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A potential intruder could reboot into single user mode if they had physical access. Physical security is just as important as software security. That is why schools lock out USB drives and the BIOS. You have to lock it down. In /etc/default/grub you can uncomment the following line GRUB_DISABLE_RECOVERY="true" And poof! Single User mode is now gone.


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Several reasons: one, you have to have physical access to the servers, and most employees don't want to lose their jobs by getting caught on CCTV video breaking into systems. Then, you have some companies that implement BIOS / boot passwords or boot loader passwords. Sometimes, the "single user" option requires a password (if set up properly ahead of time), ...


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Executive summary: "root" is the actual name of the administrator account. "sudo" is a command which allows ordinary users to perform administrative tasks. "Sudo" is not a user. Long answer: "root" (aka "superuser") is the name of the system administrator account. The origins of the name are a little archaic, but that doesn't matter. Root user has user ...


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In order to prevent root or any one from being able to read your files, you need to encrypt them. File Encryption is a very convenient option to look into if you wish to avoid having to deal with complex file system manipulations. Encryption Options: Encrypt ordinary files and prevent everyone but yourself from being able to view them Encrypt Shell ...


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As root edit /etc/sudoers and place the following line: youruser ALL=(ALL) NOPASSWD:ALL after # Allow members of group sudo to execute any command %sudo ALL=(ALL:ALL) ALL In this way you will be capable to execute all commands that require sudo privileges passwordless. In order to use sudo and be prompted for a password you need to remove ...


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Yes, doing it as the root user would allow you to change the permissions on (and owner of) these files and directories. $ cd /backup/dir/somewhere $ sudo chown myname:mygroup myfile $ sudo chmod u+rw myfile ... where myname and mygroup is your username and default group (check you other files in your home directory or use id -n -u (for username) and id -n ...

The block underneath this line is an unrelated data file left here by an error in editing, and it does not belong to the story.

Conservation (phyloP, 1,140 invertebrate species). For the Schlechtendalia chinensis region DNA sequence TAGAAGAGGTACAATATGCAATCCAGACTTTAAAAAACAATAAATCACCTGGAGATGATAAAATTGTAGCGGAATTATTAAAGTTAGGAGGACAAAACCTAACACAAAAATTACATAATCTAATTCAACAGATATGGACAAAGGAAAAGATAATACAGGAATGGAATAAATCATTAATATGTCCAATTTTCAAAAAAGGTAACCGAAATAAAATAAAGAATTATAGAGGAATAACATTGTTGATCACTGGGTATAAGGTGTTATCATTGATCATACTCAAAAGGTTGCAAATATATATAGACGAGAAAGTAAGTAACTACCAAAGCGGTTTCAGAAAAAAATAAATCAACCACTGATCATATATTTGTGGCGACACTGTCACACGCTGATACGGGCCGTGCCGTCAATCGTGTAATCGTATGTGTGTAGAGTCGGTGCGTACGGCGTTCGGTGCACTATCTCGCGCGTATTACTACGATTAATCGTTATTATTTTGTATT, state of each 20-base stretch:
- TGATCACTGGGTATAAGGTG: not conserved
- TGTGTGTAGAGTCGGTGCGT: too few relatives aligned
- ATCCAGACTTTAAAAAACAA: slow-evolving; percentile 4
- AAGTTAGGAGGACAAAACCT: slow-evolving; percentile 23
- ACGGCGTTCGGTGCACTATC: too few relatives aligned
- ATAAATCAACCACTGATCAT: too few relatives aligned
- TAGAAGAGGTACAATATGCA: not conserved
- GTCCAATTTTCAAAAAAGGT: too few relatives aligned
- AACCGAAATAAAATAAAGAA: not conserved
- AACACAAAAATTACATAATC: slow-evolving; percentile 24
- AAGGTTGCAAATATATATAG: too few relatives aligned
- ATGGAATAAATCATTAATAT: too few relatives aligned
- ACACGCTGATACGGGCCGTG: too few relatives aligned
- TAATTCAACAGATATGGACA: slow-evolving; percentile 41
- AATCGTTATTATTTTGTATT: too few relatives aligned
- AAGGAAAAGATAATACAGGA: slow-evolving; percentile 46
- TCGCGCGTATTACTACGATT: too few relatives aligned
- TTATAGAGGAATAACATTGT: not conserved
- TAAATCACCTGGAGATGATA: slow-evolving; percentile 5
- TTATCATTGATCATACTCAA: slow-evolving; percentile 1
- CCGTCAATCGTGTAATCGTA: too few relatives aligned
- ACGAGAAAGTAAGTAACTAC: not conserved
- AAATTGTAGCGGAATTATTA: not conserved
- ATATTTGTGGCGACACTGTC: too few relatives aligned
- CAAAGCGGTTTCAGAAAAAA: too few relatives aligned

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In RedHat 6 there is an upstart script /etc/init/serial.conf that will ensure the console is designated a secure terminal before starting the getty process, and so ensuring root can login on the console. You may be better off setting the root password to something unknown, thus forcing people to always login as a non-root user and then using sudo to switch ...


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The simple but accurate explanation is that the vendors of iOS and Android don't want the end-user to have full control over the operating system, whereas the vendors of Unix systems do. It's a design decision by the device vendor. It is technically possible to have iOS or Android systems where the end-user has full control. There is no such iOS-based ...


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Based on the comment string, it sounds like you don't want to see the \W directory element in the PS1 prompt string (explained here in the bash manual). For your user (mayur) and/or root accounts, edit their .profile or .bashrc (wherever you found the PS1 setting already), and simply remove the \W portion of it, to make it something like: PS1='[\u@\h]\$ ' ...



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